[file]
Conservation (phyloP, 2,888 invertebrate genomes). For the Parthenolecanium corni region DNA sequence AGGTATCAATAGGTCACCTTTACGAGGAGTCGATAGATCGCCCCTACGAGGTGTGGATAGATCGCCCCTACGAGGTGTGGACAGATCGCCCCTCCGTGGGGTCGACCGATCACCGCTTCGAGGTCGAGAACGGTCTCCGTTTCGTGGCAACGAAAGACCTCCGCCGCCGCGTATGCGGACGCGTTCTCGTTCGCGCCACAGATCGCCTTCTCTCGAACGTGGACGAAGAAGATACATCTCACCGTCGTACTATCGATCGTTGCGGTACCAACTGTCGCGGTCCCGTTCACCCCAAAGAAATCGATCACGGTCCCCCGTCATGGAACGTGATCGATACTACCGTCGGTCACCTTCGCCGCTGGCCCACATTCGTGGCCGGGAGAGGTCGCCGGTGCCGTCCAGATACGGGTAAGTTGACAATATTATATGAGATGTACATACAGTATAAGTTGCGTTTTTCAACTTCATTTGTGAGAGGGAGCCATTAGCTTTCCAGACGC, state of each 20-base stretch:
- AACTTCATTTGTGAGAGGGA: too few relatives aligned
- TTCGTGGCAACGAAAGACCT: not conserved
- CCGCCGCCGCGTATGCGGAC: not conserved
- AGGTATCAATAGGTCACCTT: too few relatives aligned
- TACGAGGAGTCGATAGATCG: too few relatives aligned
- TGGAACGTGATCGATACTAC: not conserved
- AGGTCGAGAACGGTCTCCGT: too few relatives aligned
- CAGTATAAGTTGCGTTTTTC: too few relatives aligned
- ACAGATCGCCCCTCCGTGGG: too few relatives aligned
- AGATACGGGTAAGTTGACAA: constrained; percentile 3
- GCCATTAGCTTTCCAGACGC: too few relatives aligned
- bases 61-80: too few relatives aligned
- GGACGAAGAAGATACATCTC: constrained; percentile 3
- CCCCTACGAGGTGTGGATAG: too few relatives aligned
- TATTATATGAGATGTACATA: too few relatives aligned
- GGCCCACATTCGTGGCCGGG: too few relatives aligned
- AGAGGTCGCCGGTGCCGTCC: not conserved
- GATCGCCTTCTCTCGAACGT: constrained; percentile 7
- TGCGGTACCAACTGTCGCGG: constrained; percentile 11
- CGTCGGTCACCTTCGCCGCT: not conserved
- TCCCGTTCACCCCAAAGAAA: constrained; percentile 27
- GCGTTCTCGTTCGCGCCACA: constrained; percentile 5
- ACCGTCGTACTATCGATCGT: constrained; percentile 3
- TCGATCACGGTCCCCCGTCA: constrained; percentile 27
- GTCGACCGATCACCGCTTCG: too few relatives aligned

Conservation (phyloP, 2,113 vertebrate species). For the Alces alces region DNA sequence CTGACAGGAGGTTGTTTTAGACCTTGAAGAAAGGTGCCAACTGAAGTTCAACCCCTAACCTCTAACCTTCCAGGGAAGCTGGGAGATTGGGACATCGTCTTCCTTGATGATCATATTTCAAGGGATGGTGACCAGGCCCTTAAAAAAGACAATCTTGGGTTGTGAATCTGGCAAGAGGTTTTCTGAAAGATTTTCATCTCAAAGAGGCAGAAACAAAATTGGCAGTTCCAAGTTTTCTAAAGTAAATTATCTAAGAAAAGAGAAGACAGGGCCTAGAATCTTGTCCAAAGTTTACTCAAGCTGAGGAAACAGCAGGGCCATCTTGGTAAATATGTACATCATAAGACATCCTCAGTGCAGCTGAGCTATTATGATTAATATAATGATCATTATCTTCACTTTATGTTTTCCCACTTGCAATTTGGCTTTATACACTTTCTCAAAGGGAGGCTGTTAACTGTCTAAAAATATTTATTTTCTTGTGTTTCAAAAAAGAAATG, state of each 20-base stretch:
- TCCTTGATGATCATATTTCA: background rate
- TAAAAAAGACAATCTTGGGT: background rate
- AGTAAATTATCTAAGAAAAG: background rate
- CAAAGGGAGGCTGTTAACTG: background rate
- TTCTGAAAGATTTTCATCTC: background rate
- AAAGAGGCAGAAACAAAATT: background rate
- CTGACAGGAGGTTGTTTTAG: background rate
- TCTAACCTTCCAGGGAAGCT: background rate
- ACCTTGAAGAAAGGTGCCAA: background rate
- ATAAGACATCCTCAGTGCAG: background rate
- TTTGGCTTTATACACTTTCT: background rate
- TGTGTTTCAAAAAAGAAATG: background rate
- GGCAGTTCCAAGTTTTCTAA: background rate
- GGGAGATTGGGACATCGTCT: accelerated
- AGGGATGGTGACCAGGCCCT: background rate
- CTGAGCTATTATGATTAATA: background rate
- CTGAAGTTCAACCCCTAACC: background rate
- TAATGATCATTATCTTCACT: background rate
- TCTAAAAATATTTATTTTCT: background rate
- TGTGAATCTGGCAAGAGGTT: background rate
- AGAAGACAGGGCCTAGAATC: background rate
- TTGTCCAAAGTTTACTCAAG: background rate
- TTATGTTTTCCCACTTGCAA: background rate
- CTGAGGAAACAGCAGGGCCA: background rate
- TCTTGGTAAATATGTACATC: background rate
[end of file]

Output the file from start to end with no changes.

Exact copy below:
Conservation (phyloP, 2,888 invertebrate genomes). For the Parthenolecanium corni region DNA sequence AGGTATCAATAGGTCACCTTTACGAGGAGTCGATAGATCGCCCCTACGAGGTGTGGATAGATCGCCCCTACGAGGTGTGGACAGATCGCCCCTCCGTGGGGTCGACCGATCACCGCTTCGAGGTCGAGAACGGTCTCCGTTTCGTGGCAACGAAAGACCTCCGCCGCCGCGTATGCGGACGCGTTCTCGTTCGCGCCACAGATCGCCTTCTCTCGAACGTGGACGAAGAAGATACATCTCACCGTCGTACTATCGATCGTTGCGGTACCAACTGTCGCGGTCCCGTTCACCCCAAAGAAATCGATCACGGTCCCCCGTCATGGAACGTGATCGATACTACCGTCGGTCACCTTCGCCGCTGGCCCACATTCGTGGCCGGGAGAGGTCGCCGGTGCCGTCCAGATACGGGTAAGTTGACAATATTATATGAGATGTACATACAGTATAAGTTGCGTTTTTCAACTTCATTTGTGAGAGGGAGCCATTAGCTTTCCAGACGC, state of each 20-base stretch:
- AACTTCATTTGTGAGAGGGA: too few relatives aligned
- TTCGTGGCAACGAAAGACCT: not conserved
- CCGCCGCCGCGTATGCGGAC: not conserved
- AGGTATCAATAGGTCACCTT: too few relatives aligned
- TACGAGGAGTCGATAGATCG: too few relatives aligned
- TGGAACGTGATCGATACTAC: not conserved
- AGGTCGAGAACGGTCTCCGT: too few relatives aligned
- CAGTATAAGTTGCGTTTTTC: too few relatives aligned
- ACAGATCGCCCCTCCGTGGG: too few relatives aligned
- AGATACGGGTAAGTTGACAA: constrained; percentile 3
- GCCATTAGCTTTCCAGACGC: too few relatives aligned
- bases 61-80: too few relatives aligned
- GGACGAAGAAGATACATCTC: constrained; percentile 3
- CCCCTACGAGGTGTGGATAG: too few relatives aligned
- TATTATATGAGATGTACATA: too few relatives aligned
- GGCCCACATTCGTGGCCGGG: too few relatives aligned
- AGAGGTCGCCGGTGCCGTCC: not conserved
- GATCGCCTTCTCTCGAACGT: constrained; percentile 7
- TGCGGTACCAACTGTCGCGG: constrained; percentile 11
- CGTCGGTCACCTTCGCCGCT: not conserved
- TCCCGTTCACCCCAAAGAAA: constrained; percentile 27
- GCGTTCTCGTTCGCGCCACA: constrained; percentile 5
- ACCGTCGTACTATCGATCGT: constrained; percentile 3
- TCGATCACGGTCCCCCGTCA: constrained; percentile 27
- GTCGACCGATCACCGCTTCG: too few relatives aligned

Conservation (phyloP, 2,113 vertebrate species). For the Alces alces region DNA sequence CTGACAGGAGGTTGTTTTAGACCTTGAAGAAAGGTGCCAACTGAAGTTCAACCCCTAACCTCTAACCTTCCAGGGAAGCTGGGAGATTGGGACATCGTCTTCCTTGATGATCATATTTCAAGGGATGGTGACCAGGCCCTTAAAAAAGACAATCTTGGGTTGTGAATCTGGCAAGAGGTTTTCTGAAAGATTTTCATCTCAAAGAGGCAGAAACAAAATTGGCAGTTCCAAGTTTTCTAAAGTAAATTATCTAAGAAAAGAGAAGACAGGGCCTAGAATCTTGTCCAAAGTTTACTCAAGCTGAGGAAACAGCAGGGCCATCTTGGTAAATATGTACATCATAAGACATCCTCAGTGCAGCTGAGCTATTATGATTAATATAATGATCATTATCTTCACTTTATGTTTTCCCACTTGCAATTTGGCTTTATACACTTTCTCAAAGGGAGGCTGTTAACTGTCTAAAAATATTTATTTTCTTGTGTTTCAAAAAAGAAATG, state of each 20-base stretch:
- TCCTTGATGATCATATTTCA: background rate
- TAAAAAAGACAATCTTGGGT: background rate
- AGTAAATTATCTAAGAAAAG: background rate
- CAAAGGGAGGCTGTTAACTG: background rate
- TTCTGAAAGATTTTCATCTC: background rate
- AAAGAGGCAGAAACAAAATT: background rate
- CTGACAGGAGGTTGTTTTAG: background rate
- TCTAACCTTCCAGGGAAGCT: background rate
- ACCTTGAAGAAAGGTGCCAA: background rate
- ATAAGACATCCTCAGTGCAG: background rate
- TTTGGCTTTATACACTTTCT: background rate
- TGTGTTTCAAAAAAGAAATG: background rate
- GGCAGTTCCAAGTTTTCTAA: background rate
- GGGAGATTGGGACATCGTCT: accelerated
- AGGGATGGTGACCAGGCCCT: background rate
- CTGAGCTATTATGATTAATA: background rate
- CTGAAGTTCAACCCCTAACC: background rate
- TAATGATCATTATCTTCACT: background rate
- TCTAAAAATATTTATTTTCT: background rate
- TGTGAATCTGGCAAGAGGTT: background rate
- AGAAGACAGGGCCTAGAATC: background rate
- TTGTCCAAAGTTTACTCAAG: background rate
- TTATGTTTTCCCACTTGCAA: background rate
- CTGAGGAAACAGCAGGGCCA: background rate
- TCTTGGTAAATATGTACATC: background rate